One of the hurdles I faced in moving to Hawaii was completing the set of requirements outlined by the Department of Agriculture so my cats would not be quarantined upon arrival in Hawaii. It took me eight months to complete all the requirements: two rabies vaccines administered months apart, a blood test submission, a health certification, and a vet-administered tick treatment.
Once I submitted Alice’s and Amy’s blood tests, Hawaii’s Department of Agriculture was able to calculate the date on which they would become eligible to enter the state without being quarantined: August 4. So that became our official moving day.
Next I had to decide how to transport my cats. I dreaded the thought of them traveling in a commercial jet’s baggage hold, but because there’s a quarantine checkpoint that all animals must go through when they arrive in Hawaii from the mainland, pets are not allowed to fly in the cabin of any commercial airline (except for service animals). This way, as soon as the plane lands, the baggage handlers can take your animals directly to the airport’s quarantine holding station for processing.
On moving day, despite my best efforts to make the trip as comfortable as possible for Alice and Amy, they were terrified during the whole air-travel ordeal. I think all the unfamiliar people and noises in the airport frightened them more than anything. I remember holding Alice while a TSA agent inspected inside her pet carrier for any hidden bombs and such. I could feel her shaking, something she’d never done before, even during vet visits.
But at least my careful preparation in completing all the Department of Agriculture’s requirements paid off. When we arrived at Honolulu Airport, I had to wait only a few minutes to get my cats back from the quarantine holding station. When they were brought out, Amy and Alice were hunkered down in their carriers, looking shell-shocked and quite displeased.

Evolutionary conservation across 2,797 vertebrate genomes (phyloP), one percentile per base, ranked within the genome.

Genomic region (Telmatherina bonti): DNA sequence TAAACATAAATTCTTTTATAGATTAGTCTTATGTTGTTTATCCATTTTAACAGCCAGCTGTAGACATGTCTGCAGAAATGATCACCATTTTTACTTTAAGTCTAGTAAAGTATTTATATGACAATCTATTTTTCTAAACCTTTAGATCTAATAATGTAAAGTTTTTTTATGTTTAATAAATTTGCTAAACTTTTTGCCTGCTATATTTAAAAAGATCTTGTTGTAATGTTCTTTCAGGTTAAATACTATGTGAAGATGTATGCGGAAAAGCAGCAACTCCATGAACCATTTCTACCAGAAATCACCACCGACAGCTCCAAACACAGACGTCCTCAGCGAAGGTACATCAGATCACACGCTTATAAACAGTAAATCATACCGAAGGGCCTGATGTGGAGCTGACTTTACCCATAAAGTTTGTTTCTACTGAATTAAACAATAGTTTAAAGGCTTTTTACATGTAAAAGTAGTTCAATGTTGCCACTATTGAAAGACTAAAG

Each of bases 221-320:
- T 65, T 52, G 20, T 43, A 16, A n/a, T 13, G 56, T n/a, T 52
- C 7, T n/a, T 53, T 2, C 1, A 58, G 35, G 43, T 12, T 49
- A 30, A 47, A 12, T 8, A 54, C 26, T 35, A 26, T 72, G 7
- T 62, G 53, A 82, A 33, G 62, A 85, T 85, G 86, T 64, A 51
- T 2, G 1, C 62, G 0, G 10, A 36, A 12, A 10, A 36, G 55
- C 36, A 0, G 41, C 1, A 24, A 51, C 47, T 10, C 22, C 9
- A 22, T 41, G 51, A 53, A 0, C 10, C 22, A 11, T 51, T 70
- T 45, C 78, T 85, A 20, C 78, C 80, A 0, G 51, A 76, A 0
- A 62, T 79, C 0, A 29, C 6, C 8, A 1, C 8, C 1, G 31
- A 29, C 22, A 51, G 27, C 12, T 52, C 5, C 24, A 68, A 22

After a 15-minute taxi ride to our new house, I brought them inside and was finally able to let them out of their carriers. I immediately saw (and smelled) that Alice had soiled herself, so off to the laundry sink we went to give her a bath — the first (and hopefully last) she’s had. She was not a happy camper, and after several claw-bearing escape attempts, neither was I!
In the meantime, Amy had gone straight downstairs and hid under the first bed she could find. As soon as Alice was done with her bath, she followed suit. I left them alone for a while, so they could get used to their surroundings. With some coaxing, they eventually came out from under the bed and, creeping low to the ground, sniffed all over the house.
They soon became interested in looking out the windows that faced the backyard (and beyond that, the Pacific Ocean). This view was certainly different from our last house, which was a single-story home whose view didn’t extend beyond the fruit trees in the backyard. I can only imagine what my cats thought when they first saw that big blue swath of ocean on the horizon…